5 Power Tools Every Homeowner Should Own

22 June 2015
 Categories: , Blog

When you live in an apartment, you may not have much need for power tools since typically there is a maintenance person to make minor repairs for you. However, once you move into your own home, you want to think seriously about the power tools you should own so that you can handle minor repairs and renovations around the house. Note a few suggestions as to the best power tools every homeowner should own.

1. Oscillating multi-tool

An oscillating multi-tool looks like a small handsaw but with the blade on the side. This tool is used to trim down grout in between tile, scrape caulk and putty from windows and other crevices, and even sand down floorboards or baseboards without damaging the wall. It can make quick work of any type of scraping or sanding job where sandpaper cannot reach, and for when sanding by hand is too time-consuming and not exact enough for a quality job.

2. Stud finder

There are all sorts of tricks you can try to find studs without an actual stud finder, including tapping a wall with a hammer to listen to the hollow sound behind the drywall. However, a good stud finder can make hanging pictures easier, and can be useful when you want to cut out portions of a wall such as for installing wiring or even recessed shelving.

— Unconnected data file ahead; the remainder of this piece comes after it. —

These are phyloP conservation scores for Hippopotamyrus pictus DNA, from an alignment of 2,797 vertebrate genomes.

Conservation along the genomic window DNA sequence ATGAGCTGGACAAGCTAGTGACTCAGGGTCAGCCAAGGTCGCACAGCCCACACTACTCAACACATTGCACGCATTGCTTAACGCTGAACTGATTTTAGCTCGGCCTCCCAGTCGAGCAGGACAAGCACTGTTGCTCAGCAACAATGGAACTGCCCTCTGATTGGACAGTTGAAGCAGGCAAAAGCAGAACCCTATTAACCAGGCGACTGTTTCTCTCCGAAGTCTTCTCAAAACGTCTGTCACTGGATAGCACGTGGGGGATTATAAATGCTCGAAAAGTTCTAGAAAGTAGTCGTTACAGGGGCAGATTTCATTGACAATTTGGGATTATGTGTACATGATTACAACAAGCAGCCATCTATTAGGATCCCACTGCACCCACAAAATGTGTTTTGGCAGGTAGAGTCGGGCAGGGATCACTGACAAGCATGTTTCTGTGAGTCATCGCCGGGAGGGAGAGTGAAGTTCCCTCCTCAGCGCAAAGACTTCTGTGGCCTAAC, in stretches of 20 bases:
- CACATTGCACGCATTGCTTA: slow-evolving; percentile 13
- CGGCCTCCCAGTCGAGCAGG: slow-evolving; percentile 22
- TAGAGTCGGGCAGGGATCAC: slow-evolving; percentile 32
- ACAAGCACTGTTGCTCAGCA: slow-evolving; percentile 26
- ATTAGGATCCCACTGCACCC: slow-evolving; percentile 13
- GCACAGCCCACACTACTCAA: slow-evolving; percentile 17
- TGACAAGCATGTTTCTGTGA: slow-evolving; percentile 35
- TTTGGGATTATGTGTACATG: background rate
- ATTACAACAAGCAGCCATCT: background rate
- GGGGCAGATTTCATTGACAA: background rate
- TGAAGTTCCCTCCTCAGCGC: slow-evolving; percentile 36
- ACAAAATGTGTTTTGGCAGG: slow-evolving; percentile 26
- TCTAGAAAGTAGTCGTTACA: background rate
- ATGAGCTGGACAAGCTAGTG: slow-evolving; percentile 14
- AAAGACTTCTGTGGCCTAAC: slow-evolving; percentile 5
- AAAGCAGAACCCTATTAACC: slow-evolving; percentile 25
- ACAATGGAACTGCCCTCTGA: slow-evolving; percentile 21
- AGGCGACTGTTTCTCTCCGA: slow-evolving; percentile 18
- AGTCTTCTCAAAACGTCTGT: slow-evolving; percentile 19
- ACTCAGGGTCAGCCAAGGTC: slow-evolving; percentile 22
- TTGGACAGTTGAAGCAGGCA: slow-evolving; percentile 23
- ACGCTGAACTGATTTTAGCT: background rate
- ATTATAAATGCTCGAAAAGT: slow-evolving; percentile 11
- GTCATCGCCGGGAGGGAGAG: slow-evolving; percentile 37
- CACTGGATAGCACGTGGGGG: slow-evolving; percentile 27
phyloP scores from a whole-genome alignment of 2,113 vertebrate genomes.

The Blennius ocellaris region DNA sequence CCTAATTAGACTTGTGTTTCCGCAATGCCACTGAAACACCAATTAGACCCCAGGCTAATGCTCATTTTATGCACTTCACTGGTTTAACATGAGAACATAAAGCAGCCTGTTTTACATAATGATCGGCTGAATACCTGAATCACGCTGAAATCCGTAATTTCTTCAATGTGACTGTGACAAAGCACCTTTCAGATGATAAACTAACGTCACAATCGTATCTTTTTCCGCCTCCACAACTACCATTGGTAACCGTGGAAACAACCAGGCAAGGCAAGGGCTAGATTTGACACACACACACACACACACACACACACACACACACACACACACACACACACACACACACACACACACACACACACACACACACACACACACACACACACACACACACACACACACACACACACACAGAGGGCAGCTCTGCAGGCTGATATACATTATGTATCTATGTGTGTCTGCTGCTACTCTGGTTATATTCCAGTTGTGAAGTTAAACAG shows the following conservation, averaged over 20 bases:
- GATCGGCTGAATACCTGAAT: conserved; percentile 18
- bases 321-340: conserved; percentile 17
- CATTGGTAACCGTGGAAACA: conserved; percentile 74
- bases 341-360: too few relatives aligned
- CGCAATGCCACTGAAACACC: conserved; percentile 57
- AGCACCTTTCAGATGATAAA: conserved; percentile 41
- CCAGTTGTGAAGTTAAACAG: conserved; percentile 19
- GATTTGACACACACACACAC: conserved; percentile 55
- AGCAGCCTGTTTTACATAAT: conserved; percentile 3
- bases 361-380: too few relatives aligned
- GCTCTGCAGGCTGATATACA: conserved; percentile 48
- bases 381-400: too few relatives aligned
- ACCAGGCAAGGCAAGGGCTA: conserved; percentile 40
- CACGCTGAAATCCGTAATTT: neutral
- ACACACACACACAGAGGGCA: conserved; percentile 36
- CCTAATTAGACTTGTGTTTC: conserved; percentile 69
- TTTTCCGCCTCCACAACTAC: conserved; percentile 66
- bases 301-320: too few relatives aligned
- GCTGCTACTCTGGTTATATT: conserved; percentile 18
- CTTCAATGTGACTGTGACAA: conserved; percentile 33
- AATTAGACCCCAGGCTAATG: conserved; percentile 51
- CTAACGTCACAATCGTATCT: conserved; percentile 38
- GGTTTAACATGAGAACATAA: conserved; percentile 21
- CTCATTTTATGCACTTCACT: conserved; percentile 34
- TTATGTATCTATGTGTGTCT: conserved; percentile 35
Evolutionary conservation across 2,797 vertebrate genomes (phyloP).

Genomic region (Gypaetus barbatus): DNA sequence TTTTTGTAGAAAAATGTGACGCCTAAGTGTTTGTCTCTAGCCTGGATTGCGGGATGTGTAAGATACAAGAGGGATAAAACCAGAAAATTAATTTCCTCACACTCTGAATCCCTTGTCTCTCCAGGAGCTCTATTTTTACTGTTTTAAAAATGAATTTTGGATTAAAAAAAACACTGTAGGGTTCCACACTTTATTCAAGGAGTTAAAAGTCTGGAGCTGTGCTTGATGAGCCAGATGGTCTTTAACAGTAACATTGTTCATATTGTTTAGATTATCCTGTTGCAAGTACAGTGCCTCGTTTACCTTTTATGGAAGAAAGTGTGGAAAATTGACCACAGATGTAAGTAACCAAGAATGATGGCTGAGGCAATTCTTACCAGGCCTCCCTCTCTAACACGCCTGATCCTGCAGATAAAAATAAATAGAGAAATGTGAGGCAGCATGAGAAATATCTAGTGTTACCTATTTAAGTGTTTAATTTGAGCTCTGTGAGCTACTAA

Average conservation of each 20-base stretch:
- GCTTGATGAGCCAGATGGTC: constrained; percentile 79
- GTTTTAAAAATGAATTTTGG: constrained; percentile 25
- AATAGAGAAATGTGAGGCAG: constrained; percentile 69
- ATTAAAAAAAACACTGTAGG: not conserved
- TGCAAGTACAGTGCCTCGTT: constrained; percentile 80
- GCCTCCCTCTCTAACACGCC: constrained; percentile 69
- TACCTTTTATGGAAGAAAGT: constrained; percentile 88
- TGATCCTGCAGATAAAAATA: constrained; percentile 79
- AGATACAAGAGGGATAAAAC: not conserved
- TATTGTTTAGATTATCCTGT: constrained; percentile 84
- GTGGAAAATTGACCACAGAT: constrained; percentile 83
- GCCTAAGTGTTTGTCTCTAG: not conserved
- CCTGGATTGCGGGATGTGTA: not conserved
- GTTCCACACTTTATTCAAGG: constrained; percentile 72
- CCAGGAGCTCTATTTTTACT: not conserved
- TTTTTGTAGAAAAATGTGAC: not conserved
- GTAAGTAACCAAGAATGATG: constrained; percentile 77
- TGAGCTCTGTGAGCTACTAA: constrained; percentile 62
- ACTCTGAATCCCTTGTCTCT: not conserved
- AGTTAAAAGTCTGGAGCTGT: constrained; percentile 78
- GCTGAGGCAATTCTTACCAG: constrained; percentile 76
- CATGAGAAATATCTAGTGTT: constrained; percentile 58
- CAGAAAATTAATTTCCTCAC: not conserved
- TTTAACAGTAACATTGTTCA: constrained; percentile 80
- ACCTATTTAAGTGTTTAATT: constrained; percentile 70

3. Jigsaw

A jigsaw is a handheld saw that uses a straight blade, and this saw can make virtually any cutting job much easier than a saw with a rotary blade. You can make jagged or curved cuts with a jigsaw, and since it's handheld, you can take it to the item being cut rather than having to place an item on a workhorse in order to be sawn with a standard blade.

4. Infrared thermometer

Once you own a laser gun that takes the temperature of items, you might wonder how you lived without it. With an infrared thermometer, you can point the laser at your outdoor grill and know if it's ready for cooking, or cool enough to be cleaned. You can note drafty areas of the home by taking the temperature around window frames and doorways, and note warm spots around walls that may signal an electrical short that is singeing the building materials. 

5. Wet-dry vac

While a wet-dry vac isn't technically a tool, it's a good choice to have in your garage. You can vacuum up sawdust, water spills, slick spots of motor oil, and virtually anything else with a wet-dry vac, making repairs and renovations to your home neater and even safer for you overall.

Learn more about these and other invaluable tools by visiting resources like Frontline Trading Pty Ltd.